Comment


                          #13
                          I think Peter Banks was a very good guitar player, and a great performer. He was also a very capable singer, he sang on the first two records, as well as on stage with Yes, and was certainly not an inferior singer to his replacement. I agree with the sentiment expressed above that Banks did a great job of playing rock guitar but also he had a great feel for jazz. I also am a big fan of the Yes version of I See You, and it seemed that Banks and Bruford must have enjoyed recording and performing that piece a great deal. That's one particular Banks tune which I always thought Steve Howe would do justice, I always hoped Yes might perform that song during the Howe years. Howe seemed to be very comfortable playing the few Banks tunes he has performed over the years - much more so than any of the Rabin songs.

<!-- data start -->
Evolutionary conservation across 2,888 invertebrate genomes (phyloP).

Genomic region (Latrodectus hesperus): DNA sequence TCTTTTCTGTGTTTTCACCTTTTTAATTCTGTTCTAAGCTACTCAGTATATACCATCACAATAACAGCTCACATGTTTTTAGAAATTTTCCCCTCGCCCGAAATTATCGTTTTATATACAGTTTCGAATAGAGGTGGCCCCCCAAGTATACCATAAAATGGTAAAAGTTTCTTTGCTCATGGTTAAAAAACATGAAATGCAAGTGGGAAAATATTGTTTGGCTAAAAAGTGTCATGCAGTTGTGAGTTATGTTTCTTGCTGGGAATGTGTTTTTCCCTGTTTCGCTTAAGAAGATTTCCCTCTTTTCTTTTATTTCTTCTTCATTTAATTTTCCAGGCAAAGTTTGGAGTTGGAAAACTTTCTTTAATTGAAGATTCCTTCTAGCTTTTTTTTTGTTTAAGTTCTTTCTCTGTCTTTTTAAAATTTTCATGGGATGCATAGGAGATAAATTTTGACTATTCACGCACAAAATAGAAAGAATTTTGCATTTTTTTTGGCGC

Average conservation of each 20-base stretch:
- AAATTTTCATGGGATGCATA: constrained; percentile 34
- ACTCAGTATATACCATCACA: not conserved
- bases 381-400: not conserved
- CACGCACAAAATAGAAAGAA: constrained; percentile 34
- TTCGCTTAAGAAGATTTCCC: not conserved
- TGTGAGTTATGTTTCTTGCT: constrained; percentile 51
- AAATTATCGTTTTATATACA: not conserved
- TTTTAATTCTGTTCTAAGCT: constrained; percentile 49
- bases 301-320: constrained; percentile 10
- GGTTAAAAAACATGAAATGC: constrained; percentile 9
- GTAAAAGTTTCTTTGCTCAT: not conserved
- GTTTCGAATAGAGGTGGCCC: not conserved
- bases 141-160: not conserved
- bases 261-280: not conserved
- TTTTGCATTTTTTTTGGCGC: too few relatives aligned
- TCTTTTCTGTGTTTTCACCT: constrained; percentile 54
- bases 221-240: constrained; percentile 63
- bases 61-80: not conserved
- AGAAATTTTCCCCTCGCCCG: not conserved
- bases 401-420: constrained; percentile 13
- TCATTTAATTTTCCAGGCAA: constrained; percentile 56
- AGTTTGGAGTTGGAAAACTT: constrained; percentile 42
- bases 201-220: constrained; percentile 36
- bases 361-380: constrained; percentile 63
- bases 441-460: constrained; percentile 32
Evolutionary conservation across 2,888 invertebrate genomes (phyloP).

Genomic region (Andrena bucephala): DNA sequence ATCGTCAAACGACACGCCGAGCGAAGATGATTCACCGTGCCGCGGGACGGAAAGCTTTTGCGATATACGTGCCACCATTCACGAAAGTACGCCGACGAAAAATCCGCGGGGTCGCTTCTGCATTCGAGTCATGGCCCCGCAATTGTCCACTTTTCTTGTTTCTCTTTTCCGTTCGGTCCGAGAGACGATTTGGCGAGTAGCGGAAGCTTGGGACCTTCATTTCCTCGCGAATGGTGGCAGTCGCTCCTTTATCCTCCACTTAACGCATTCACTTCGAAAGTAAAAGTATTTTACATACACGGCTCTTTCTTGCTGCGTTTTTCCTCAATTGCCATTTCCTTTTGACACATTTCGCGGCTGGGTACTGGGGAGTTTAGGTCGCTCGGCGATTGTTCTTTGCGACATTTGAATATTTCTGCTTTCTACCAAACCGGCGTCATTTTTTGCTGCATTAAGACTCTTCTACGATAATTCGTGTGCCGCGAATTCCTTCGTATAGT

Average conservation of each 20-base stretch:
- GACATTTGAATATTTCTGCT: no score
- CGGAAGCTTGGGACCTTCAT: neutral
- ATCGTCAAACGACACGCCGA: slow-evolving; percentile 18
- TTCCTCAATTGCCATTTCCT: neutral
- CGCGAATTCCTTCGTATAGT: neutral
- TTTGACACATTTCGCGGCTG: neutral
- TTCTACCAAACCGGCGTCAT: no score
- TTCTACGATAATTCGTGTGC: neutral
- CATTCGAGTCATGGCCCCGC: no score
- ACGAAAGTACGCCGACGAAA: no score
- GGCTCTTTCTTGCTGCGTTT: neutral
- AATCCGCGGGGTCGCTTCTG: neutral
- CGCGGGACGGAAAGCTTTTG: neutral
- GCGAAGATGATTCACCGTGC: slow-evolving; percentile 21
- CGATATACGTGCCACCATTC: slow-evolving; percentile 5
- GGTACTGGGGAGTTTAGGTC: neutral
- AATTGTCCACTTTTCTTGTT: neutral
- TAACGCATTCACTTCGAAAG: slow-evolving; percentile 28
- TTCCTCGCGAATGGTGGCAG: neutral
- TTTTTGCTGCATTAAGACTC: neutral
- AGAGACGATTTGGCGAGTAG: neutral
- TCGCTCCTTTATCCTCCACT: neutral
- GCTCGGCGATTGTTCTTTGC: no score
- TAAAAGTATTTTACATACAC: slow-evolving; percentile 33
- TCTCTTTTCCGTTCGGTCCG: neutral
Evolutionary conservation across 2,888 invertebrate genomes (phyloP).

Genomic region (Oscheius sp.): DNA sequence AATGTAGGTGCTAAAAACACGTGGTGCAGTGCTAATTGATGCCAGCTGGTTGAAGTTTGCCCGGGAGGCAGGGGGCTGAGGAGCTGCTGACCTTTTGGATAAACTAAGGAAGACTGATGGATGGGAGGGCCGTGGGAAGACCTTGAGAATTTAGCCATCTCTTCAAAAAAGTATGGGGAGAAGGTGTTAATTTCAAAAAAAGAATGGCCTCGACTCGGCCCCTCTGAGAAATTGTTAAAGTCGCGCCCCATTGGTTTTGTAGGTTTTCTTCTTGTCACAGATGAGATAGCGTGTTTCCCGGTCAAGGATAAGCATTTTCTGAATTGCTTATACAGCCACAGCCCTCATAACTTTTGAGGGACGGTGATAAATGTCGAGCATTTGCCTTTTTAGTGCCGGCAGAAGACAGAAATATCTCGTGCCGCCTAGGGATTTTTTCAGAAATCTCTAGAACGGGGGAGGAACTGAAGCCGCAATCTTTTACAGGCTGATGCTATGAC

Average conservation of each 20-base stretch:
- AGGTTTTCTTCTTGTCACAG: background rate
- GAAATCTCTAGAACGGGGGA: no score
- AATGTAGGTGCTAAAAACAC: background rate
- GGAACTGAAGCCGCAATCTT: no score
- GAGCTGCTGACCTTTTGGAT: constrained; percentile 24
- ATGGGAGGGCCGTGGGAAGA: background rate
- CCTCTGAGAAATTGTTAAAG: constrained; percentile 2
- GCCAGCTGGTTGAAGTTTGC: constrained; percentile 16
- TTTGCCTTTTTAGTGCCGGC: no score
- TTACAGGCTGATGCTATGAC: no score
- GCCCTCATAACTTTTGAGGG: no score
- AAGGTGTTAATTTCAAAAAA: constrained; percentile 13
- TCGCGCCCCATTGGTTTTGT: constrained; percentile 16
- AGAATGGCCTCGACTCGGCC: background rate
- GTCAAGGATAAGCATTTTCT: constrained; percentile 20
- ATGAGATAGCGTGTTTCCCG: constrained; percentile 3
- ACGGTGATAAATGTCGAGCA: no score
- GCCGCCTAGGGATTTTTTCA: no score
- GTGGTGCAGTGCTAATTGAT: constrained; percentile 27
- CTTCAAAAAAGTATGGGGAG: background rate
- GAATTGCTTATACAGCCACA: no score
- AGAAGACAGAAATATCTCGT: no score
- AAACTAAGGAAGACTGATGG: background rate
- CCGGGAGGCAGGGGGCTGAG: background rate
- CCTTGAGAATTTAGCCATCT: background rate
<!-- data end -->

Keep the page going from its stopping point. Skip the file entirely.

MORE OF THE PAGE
I always loved that hint of jazz in the early days of Yes. And Tony Kaye had a bit of the blues in him. I loved what people like Wakeman, Rabin and others brought into the mix years later, through them Yes gained a great deal, but they lost a link to the jazz and blues influences of the early Yes.

                          Comment


                            #14
                            Originally posted by True View Post